Our cow pups are seven weeks old today. It so crazy having three litters the same age born, just one or two days apart. They are all a bit different. Raven’s pups are super happy, adventurous and playful. They are a lot of fun. In fact, it was a bit hard getting “portraits” today because they either wanted to hop out of the box, eat the flowers or look any direction but at the camera!
I took them out to the garden and they just scattered, exploring as they went. If they heard a new noise, they would stop and listen. They weren’t scared, just curious at the new sounds, sights and smells. They had so much fun romping, running, and playing on their garden adventure.
The “chocolate’s” turned seven weeks old yesterday. How is that even possibly?! They are just so cute and so sweet. No bitter dark chocolate in this bunch, only super sweet!
They had fun exploring the garden with me; tasting plants and weeds, crawling in and out of the garden boxes, listening to the chickens cackle in the nearby pen and enjoying the fresh air and sunshine. I might take all the pups out together one day to the garden, but I’ll need help carrying them and watching the whole bunch. This time is was just the chocolates turn.
You guys might remember a few weeks back when we had that scare with Ben about a potential lump on his leg, which thankfully didn’t amount to anything. After his initial check-up and in the time leading up to his surgery appointment, I once again was thinking how we need to get another LGD (Livestock Guardian Dog) for Ben to “raise” before we lose him. I hate to think of losing him, but he is eight and a half which is getting up in age for a giant dog breed.
And for those not familiar with LGDs, they are large dog breeds that were bred and raised to live with and protect livestock from predators (wolves, bear, cougars etc). Many farmers, ranchers and shepherds will have LGDs living with their herds and flocks. Some, like us have them as general farm guardians. There are many different LGD breeds originating from different countries; Great Pyrenees from France, Anatolians from Turkey, the Kuvasz and Komondor from Hungry, Maremma from Italy and several others, some lesser known.
Anyways, I decided to reach out to a LGD breeder that I had talked to a year prior and see about getting on her waiting list or what her plans were for feature litters. She said they wouldn’t likely have another litter until next summer, but she did have one pup left from her current litter. *insert cheesy grin*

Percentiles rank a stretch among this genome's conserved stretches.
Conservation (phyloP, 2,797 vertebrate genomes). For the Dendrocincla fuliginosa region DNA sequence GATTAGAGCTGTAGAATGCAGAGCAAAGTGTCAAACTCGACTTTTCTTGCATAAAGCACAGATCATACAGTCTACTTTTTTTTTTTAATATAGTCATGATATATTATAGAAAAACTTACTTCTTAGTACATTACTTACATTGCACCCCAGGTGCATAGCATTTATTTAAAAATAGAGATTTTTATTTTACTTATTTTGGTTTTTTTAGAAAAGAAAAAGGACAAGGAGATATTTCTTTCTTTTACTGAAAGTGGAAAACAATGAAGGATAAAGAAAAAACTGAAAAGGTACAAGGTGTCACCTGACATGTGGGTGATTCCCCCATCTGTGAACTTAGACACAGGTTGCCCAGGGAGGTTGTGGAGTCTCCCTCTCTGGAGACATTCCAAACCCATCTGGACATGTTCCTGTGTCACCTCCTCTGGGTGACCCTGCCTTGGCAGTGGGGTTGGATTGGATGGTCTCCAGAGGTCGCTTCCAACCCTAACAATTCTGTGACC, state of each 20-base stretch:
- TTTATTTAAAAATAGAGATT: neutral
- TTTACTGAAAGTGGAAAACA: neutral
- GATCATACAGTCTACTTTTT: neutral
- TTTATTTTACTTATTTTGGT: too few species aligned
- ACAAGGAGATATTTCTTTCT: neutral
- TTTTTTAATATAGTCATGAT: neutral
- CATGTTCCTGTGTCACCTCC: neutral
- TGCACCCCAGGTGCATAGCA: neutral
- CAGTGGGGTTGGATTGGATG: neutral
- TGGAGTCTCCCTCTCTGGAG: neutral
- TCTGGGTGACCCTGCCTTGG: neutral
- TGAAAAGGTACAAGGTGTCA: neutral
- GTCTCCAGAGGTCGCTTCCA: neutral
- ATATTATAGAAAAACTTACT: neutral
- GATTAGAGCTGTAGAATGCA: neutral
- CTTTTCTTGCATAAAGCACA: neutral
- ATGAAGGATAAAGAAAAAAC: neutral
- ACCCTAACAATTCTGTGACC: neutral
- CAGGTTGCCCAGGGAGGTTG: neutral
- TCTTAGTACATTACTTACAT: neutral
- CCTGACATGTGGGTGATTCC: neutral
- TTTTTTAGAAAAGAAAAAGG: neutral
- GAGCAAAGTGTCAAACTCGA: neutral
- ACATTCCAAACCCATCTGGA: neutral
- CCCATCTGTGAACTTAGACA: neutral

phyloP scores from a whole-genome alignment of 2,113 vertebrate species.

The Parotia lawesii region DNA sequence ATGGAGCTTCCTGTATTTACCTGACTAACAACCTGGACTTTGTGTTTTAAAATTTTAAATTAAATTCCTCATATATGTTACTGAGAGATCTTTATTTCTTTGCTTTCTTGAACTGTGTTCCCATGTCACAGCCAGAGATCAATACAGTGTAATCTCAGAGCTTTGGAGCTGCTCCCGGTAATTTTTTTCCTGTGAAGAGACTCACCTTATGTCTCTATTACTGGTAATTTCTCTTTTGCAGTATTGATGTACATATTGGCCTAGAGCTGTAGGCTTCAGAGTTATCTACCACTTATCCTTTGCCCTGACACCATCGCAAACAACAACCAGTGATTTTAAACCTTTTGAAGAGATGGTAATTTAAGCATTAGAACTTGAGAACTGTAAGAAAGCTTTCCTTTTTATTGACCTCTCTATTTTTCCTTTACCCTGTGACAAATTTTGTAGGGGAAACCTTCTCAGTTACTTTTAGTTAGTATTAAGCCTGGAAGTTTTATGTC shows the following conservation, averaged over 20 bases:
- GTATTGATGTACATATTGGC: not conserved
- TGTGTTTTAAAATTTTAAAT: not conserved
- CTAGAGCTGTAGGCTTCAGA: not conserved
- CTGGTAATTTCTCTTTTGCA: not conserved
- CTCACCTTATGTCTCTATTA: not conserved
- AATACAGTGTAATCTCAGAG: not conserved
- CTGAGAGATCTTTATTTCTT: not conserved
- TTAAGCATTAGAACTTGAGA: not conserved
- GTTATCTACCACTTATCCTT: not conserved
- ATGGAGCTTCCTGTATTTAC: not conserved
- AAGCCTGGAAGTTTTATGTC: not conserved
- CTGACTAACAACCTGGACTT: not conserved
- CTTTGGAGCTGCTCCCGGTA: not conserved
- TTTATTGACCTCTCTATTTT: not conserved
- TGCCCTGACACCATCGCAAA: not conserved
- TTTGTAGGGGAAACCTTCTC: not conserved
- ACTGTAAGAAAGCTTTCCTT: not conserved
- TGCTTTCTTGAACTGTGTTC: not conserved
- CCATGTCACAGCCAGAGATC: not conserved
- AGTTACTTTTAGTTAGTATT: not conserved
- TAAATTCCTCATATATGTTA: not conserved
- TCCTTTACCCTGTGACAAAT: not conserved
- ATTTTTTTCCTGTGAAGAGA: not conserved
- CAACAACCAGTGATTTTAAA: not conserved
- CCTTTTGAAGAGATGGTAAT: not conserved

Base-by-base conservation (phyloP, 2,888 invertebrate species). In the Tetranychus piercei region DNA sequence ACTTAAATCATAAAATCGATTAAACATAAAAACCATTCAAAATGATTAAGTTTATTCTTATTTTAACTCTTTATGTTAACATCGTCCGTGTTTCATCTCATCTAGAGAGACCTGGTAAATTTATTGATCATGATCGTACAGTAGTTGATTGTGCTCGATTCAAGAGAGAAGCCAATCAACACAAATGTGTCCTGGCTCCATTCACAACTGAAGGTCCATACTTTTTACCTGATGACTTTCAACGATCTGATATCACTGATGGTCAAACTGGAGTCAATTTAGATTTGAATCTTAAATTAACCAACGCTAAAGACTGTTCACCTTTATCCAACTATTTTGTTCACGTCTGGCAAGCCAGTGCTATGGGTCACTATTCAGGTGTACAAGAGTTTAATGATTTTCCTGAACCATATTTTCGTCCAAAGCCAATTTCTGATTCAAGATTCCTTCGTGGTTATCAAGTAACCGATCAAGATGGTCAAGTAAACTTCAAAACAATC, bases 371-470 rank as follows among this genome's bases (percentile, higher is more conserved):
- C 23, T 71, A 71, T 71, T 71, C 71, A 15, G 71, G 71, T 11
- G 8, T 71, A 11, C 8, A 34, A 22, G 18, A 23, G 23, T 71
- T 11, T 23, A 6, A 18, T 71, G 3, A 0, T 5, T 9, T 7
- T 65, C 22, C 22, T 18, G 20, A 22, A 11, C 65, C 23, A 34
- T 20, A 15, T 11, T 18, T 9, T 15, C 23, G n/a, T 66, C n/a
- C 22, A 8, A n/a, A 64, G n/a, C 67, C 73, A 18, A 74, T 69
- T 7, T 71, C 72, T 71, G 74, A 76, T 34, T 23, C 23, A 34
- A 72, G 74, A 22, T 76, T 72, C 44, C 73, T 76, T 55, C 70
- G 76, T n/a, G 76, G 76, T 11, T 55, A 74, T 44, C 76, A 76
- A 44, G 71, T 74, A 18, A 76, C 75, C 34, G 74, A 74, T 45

So plans were made on the only two days I had available in the coming weeks where I could get away. (The breeder lives on the coast so it was too far to go and come back in one day).
She was about two and a half hours farther west than were my “travel” kids are now working and living. So I headed out one Thursday and drove to my kiddos place. We had a nice visit.
We had dinner at a little outdoor Mexican restaurant then went to a favorite park of there’s overlooking the bay.
The next morning I was up early and heading off to the breeder’s farm. When I arrived, the parent dogs and two remaining pups (the breeder’s are keeping one) were off patrolling the farm. They raise organic veggies, sheep, cows and free-range chickens on over one hundred acres!
Here they come! The owner had to go looking for and calling the dogs home.
These are pictures of the mom and dad that the breeder shared with me. They are purebred Karakachan dogs, a LGD from Bulgaria.
And our pup loaded up (looking a little unsure) in her crate for the long drive home.
Potty break at a (hopefully) safe spot. She’s a little big for a litter box. 😉
She’s been home almost two weeks now. Every new dog that comes here goes through a quarantine period (for Parvo) and gets tested for a communicable doggie “s.t.d.” for the health and safety of our other dogs. She is finished with that now and getting integrated into the pack.
Oh, and when I took her into our vet for her testing, the doctor looked at me and said, “are you telling me this puppy doesn’t have a name yet?” (I had a couple ideas, but no name had “stuck” yet since we were just getting to know her). When I offered my names suggestions, my vet crinkled up her nose in disagreement. (She likes different and unique names). As I was telling her a little bit about going to get her and how when I arrived she was out patrolling with her parents, she said, “Patrolling….well, what about Paw Patrol names?!” I mean I’ve heard of Paw Patrol but really wasn’t familiar with the kids show. So one of the gals looked up the characters and started reading off their names. And the vet and I both latched onto the same one, Zuma.